No Less Than a Feeling
Isn’t love for Jesus more than doing? John 14:15 says, “If you love me, you will keep my commandments.” So many people say: It says so right there. If you love me, you will keep my commandments. Love is obedience. It is not feeling any particular thing for Jesus. It is just doing what he said.
I would say: But that is not what you just said it said. It says, “If you love me,” then you will do this other thing called keeping my commandments. Loving Jesus is deep and foundational and transformative, because you treasure him above all things. And then, because of that love, that treasuring of him, you do what he commands.
So, what is the nature of the love? Yes, of course, it would include obedience, but it is not less than being transformed by a love for him — treasuring, admiring, delighting in, being satisfied by this most beautiful Treasure of all. The nature of love is: “I count everything as loss because of the surpassing worth of knowing Christ Jesus my Lord” (Philippians 3:8).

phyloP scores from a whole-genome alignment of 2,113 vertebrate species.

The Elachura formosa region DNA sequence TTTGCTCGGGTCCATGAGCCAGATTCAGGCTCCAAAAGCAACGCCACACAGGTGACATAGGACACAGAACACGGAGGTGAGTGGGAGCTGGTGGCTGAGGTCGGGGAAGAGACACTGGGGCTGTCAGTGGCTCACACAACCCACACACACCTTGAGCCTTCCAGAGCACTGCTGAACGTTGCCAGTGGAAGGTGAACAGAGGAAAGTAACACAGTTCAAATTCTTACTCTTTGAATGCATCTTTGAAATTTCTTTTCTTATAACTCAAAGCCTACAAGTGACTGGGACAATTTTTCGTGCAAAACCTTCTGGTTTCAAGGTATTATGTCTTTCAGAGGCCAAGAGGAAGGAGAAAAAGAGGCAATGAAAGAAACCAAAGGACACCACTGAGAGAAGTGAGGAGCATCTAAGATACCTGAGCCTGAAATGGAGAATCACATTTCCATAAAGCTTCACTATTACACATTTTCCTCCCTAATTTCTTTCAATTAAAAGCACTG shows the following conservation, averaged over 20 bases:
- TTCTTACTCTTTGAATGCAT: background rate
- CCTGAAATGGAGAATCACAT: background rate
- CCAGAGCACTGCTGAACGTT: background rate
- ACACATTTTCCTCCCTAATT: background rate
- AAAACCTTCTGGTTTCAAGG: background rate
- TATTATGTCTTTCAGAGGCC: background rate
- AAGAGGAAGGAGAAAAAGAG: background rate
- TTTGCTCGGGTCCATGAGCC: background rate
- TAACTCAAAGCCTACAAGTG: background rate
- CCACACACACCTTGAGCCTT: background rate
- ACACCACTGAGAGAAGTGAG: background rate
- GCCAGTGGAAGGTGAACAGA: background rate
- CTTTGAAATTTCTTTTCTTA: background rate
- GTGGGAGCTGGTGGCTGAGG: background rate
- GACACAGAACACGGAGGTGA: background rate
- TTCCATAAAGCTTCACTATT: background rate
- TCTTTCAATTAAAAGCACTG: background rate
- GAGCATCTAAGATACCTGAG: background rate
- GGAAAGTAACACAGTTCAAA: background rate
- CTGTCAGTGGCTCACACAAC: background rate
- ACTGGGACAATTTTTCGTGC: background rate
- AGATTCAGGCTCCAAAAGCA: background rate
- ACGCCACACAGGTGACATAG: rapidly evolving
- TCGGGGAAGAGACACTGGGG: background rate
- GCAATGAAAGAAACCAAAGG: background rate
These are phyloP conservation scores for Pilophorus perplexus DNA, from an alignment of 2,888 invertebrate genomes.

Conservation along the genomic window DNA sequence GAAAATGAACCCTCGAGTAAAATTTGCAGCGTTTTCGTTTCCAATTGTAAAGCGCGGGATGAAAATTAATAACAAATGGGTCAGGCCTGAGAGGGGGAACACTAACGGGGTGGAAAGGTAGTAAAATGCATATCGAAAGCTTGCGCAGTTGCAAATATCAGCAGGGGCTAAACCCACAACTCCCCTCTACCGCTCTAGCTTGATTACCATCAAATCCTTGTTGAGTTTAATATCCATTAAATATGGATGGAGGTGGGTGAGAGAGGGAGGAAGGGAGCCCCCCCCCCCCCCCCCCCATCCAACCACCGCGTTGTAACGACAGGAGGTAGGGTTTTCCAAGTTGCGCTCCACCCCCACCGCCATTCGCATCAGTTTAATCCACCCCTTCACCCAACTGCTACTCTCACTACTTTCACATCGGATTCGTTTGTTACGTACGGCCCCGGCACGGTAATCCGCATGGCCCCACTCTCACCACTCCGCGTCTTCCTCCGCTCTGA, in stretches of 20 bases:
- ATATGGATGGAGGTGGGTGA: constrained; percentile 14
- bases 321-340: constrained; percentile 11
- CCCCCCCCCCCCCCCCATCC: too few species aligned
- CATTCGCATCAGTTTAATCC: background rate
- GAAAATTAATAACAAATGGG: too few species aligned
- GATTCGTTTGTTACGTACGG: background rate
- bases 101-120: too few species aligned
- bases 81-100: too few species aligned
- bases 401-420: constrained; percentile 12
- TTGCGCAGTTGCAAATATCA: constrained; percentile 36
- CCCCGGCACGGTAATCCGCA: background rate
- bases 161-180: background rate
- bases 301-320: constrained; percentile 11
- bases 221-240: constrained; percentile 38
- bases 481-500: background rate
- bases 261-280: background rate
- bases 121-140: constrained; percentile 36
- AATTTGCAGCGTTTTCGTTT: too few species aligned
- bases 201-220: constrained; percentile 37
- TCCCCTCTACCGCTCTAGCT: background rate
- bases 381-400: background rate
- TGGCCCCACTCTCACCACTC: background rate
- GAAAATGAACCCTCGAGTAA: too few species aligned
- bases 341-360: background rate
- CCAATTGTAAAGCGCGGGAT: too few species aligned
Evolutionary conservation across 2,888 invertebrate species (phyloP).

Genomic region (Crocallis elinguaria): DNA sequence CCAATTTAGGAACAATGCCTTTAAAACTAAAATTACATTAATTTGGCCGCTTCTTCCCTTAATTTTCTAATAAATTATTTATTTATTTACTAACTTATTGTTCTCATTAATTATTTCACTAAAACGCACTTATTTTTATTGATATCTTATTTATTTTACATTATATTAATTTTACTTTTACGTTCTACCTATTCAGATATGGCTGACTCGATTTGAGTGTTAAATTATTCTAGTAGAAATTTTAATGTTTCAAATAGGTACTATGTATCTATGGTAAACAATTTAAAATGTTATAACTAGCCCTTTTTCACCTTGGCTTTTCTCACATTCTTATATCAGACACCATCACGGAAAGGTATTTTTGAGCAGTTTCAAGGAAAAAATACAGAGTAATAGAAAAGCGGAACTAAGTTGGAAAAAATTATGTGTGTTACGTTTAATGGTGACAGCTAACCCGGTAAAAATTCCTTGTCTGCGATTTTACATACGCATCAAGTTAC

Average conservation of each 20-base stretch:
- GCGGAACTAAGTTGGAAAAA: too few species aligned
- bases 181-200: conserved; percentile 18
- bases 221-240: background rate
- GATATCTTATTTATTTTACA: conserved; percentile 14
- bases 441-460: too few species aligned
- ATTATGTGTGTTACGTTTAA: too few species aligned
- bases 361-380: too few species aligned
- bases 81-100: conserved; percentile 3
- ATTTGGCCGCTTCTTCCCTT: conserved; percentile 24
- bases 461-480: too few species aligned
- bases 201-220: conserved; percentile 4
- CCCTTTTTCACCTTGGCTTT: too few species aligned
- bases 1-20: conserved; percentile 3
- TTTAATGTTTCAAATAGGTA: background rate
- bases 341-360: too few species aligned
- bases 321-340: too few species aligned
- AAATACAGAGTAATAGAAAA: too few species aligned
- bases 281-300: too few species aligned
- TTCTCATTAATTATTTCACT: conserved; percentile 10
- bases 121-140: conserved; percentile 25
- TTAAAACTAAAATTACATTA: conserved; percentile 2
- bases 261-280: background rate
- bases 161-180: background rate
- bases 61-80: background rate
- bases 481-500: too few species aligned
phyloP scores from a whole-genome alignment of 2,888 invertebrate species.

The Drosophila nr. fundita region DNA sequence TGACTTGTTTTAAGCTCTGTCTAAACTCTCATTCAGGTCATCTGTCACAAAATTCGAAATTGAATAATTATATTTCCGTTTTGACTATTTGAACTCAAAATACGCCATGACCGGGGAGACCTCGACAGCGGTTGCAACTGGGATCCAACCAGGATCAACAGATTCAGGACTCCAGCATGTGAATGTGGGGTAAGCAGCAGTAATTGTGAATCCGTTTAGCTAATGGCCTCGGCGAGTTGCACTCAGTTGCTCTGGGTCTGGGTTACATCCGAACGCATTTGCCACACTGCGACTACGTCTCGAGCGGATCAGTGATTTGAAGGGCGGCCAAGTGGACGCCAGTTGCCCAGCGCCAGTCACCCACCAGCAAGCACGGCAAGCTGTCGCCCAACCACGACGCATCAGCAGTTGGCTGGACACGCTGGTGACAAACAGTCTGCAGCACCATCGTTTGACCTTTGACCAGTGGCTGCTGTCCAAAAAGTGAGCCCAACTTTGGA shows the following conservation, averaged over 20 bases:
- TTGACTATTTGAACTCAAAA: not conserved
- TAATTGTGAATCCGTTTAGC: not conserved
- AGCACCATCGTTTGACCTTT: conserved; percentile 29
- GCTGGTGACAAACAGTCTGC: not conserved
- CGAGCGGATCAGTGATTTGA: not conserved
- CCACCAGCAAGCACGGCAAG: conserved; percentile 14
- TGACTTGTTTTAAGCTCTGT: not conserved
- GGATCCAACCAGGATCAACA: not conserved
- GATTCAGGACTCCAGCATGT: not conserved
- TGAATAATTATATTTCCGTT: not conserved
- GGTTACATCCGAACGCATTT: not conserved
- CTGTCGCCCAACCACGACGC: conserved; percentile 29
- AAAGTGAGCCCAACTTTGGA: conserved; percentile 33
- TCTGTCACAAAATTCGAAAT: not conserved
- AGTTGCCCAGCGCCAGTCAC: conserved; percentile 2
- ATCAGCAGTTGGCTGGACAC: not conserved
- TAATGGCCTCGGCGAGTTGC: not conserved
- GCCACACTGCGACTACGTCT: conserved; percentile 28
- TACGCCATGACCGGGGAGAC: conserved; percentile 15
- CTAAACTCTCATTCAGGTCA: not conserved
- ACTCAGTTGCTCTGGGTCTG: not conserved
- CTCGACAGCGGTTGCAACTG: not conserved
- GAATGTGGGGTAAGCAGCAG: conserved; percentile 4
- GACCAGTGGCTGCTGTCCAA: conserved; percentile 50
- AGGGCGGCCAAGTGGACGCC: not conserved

Love Only Comes from Love
Where does that love come from? Remember the story about the Pharisee who asked Jesus to come to dinner in Luke 7? He didn’t wash Jesus’s feet. He didn’t kiss Jesus. He didn’t do anything to show affection for Jesus. Suddenly there’s this “woman of the street,” a prostitute, leaning over Jesus’s bare feet weeping. The tears are falling on his dirty feet, and she is taking her hair and washing Jesus’s feet. This is incredibly provocative. The Pharisee is bent out of shape and says: If you are a prophet, you would know what kind of woman this is, for she’s a sinner (Luke 7:39).
Jesus tells the Pharisee a story. A man had two debtors. One owed him $5,000. One owed him $5. He forgave them both. Who will love him more? The Pharisee says, “The one, I suppose, for whom he cancelled the larger debt” (Luke 7:43). Jesus says, “You have judged rightly” (Luke 7:43). He says: When I came in here, you didn’t kiss me. You didn’t wash my feet. But from the time I came in, she has wept over my feet, washed them with her tears, wiped them with her hair — because she has been forgiven much.